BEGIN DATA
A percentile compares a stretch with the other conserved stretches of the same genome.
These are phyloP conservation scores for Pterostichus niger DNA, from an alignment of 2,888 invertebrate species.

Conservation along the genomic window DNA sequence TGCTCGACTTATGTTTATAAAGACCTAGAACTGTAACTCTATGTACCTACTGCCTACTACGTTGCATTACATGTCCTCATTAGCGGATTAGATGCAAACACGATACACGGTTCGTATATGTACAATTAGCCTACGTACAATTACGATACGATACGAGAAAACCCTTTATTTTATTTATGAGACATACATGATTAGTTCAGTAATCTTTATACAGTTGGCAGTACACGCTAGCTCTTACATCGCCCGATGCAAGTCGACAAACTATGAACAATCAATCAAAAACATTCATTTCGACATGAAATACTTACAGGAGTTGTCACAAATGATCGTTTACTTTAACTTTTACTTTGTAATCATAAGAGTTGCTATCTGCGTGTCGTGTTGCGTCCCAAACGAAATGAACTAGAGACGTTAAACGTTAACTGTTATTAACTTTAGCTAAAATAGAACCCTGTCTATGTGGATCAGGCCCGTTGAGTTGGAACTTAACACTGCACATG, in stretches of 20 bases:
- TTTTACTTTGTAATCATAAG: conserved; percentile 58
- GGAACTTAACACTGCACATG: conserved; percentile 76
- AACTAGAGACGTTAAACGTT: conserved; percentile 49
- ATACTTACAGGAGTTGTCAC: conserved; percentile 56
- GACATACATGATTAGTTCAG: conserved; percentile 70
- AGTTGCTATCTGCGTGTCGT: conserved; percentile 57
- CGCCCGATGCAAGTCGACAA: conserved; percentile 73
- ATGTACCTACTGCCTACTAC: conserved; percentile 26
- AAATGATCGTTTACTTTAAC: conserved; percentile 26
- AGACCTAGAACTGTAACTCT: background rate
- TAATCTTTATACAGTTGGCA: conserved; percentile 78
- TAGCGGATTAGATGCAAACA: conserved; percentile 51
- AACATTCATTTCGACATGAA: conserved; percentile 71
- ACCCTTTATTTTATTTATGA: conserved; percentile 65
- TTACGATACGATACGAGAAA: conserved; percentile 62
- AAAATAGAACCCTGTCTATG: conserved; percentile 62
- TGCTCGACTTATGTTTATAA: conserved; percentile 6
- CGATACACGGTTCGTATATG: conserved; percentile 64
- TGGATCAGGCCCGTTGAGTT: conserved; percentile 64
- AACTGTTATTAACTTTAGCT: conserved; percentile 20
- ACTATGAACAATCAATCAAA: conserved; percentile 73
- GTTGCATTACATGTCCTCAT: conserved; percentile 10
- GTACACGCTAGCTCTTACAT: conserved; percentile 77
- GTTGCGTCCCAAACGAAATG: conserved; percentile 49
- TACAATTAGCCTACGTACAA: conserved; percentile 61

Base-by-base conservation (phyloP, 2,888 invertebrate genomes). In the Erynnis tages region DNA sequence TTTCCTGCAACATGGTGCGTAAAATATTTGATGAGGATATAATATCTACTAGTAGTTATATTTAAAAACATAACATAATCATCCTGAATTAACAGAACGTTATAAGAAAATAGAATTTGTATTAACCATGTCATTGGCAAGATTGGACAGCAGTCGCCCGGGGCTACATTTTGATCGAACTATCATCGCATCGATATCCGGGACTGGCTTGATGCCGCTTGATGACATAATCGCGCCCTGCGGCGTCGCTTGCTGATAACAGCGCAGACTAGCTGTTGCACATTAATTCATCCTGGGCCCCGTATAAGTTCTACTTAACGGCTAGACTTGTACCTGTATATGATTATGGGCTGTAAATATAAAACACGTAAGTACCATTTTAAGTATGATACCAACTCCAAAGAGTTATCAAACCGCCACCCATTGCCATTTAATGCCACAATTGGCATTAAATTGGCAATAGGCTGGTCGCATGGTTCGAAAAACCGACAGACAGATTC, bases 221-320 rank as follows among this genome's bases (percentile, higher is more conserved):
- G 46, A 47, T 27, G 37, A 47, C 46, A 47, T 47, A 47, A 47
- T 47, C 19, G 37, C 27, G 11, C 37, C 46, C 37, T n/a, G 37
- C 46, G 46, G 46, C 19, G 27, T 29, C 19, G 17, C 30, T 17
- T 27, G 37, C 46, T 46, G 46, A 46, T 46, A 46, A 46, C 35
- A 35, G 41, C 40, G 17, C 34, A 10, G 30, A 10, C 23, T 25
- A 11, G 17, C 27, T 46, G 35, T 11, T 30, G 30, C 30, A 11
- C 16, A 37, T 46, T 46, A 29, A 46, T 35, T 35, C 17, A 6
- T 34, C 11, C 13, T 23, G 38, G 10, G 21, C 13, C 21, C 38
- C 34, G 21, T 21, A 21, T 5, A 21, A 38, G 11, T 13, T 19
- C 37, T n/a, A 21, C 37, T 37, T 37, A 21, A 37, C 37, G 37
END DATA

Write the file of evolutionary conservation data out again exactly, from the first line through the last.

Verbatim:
A percentile compares a stretch with the other conserved stretches of the same genome.
These are phyloP conservation scores for Pterostichus niger DNA, from an alignment of 2,888 invertebrate species.

Conservation along the genomic window DNA sequence TGCTCGACTTATGTTTATAAAGACCTAGAACTGTAACTCTATGTACCTACTGCCTACTACGTTGCATTACATGTCCTCATTAGCGGATTAGATGCAAACACGATACACGGTTCGTATATGTACAATTAGCCTACGTACAATTACGATACGATACGAGAAAACCCTTTATTTTATTTATGAGACATACATGATTAGTTCAGTAATCTTTATACAGTTGGCAGTACACGCTAGCTCTTACATCGCCCGATGCAAGTCGACAAACTATGAACAATCAATCAAAAACATTCATTTCGACATGAAATACTTACAGGAGTTGTCACAAATGATCGTTTACTTTAACTTTTACTTTGTAATCATAAGAGTTGCTATCTGCGTGTCGTGTTGCGTCCCAAACGAAATGAACTAGAGACGTTAAACGTTAACTGTTATTAACTTTAGCTAAAATAGAACCCTGTCTATGTGGATCAGGCCCGTTGAGTTGGAACTTAACACTGCACATG, in stretches of 20 bases:
- TTTTACTTTGTAATCATAAG: conserved; percentile 58
- GGAACTTAACACTGCACATG: conserved; percentile 76
- AACTAGAGACGTTAAACGTT: conserved; percentile 49
- ATACTTACAGGAGTTGTCAC: conserved; percentile 56
- GACATACATGATTAGTTCAG: conserved; percentile 70
- AGTTGCTATCTGCGTGTCGT: conserved; percentile 57
- CGCCCGATGCAAGTCGACAA: conserved; percentile 73
- ATGTACCTACTGCCTACTAC: conserved; percentile 26
- AAATGATCGTTTACTTTAAC: conserved; percentile 26
- AGACCTAGAACTGTAACTCT: background rate
- TAATCTTTATACAGTTGGCA: conserved; percentile 78
- TAGCGGATTAGATGCAAACA: conserved; percentile 51
- AACATTCATTTCGACATGAA: conserved; percentile 71
- ACCCTTTATTTTATTTATGA: conserved; percentile 65
- TTACGATACGATACGAGAAA: conserved; percentile 62
- AAAATAGAACCCTGTCTATG: conserved; percentile 62
- TGCTCGACTTATGTTTATAA: conserved; percentile 6
- CGATACACGGTTCGTATATG: conserved; percentile 64
- TGGATCAGGCCCGTTGAGTT: conserved; percentile 64
- AACTGTTATTAACTTTAGCT: conserved; percentile 20
- ACTATGAACAATCAATCAAA: conserved; percentile 73
- GTTGCATTACATGTCCTCAT: conserved; percentile 10
- GTACACGCTAGCTCTTACAT: conserved; percentile 77
- GTTGCGTCCCAAACGAAATG: conserved; percentile 49
- TACAATTAGCCTACGTACAA: conserved; percentile 61

Base-by-base conservation (phyloP, 2,888 invertebrate genomes). In the Erynnis tages region DNA sequence TTTCCTGCAACATGGTGCGTAAAATATTTGATGAGGATATAATATCTACTAGTAGTTATATTTAAAAACATAACATAATCATCCTGAATTAACAGAACGTTATAAGAAAATAGAATTTGTATTAACCATGTCATTGGCAAGATTGGACAGCAGTCGCCCGGGGCTACATTTTGATCGAACTATCATCGCATCGATATCCGGGACTGGCTTGATGCCGCTTGATGACATAATCGCGCCCTGCGGCGTCGCTTGCTGATAACAGCGCAGACTAGCTGTTGCACATTAATTCATCCTGGGCCCCGTATAAGTTCTACTTAACGGCTAGACTTGTACCTGTATATGATTATGGGCTGTAAATATAAAACACGTAAGTACCATTTTAAGTATGATACCAACTCCAAAGAGTTATCAAACCGCCACCCATTGCCATTTAATGCCACAATTGGCATTAAATTGGCAATAGGCTGGTCGCATGGTTCGAAAAACCGACAGACAGATTC, bases 221-320 rank as follows among this genome's bases (percentile, higher is more conserved):
- G 46, A 47, T 27, G 37, A 47, C 46, A 47, T 47, A 47, A 47
- T 47, C 19, G 37, C 27, G 11, C 37, C 46, C 37, T n/a, G 37
- C 46, G 46, G 46, C 19, G 27, T 29, C 19, G 17, C 30, T 17
- T 27, G 37, C 46, T 46, G 46, A 46, T 46, A 46, A 46, C 35
- A 35, G 41, C 40, G 17, C 34, A 10, G 30, A 10, C 23, T 25
- A 11, G 17, C 27, T 46, G 35, T 11, T 30, G 30, C 30, A 11
- C 16, A 37, T 46, T 46, A 29, A 46, T 35, T 35, C 17, A 6
- T 34, C 11, C 13, T 23, G 38, G 10, G 21, C 13, C 21, C 38
- C 34, G 21, T 21, A 21, T 5, A 21, A 38, G 11, T 13, T 19
- C 37, T n/a, A 21, C 37, T 37, T 37, A 21, A 37, C 37, G 37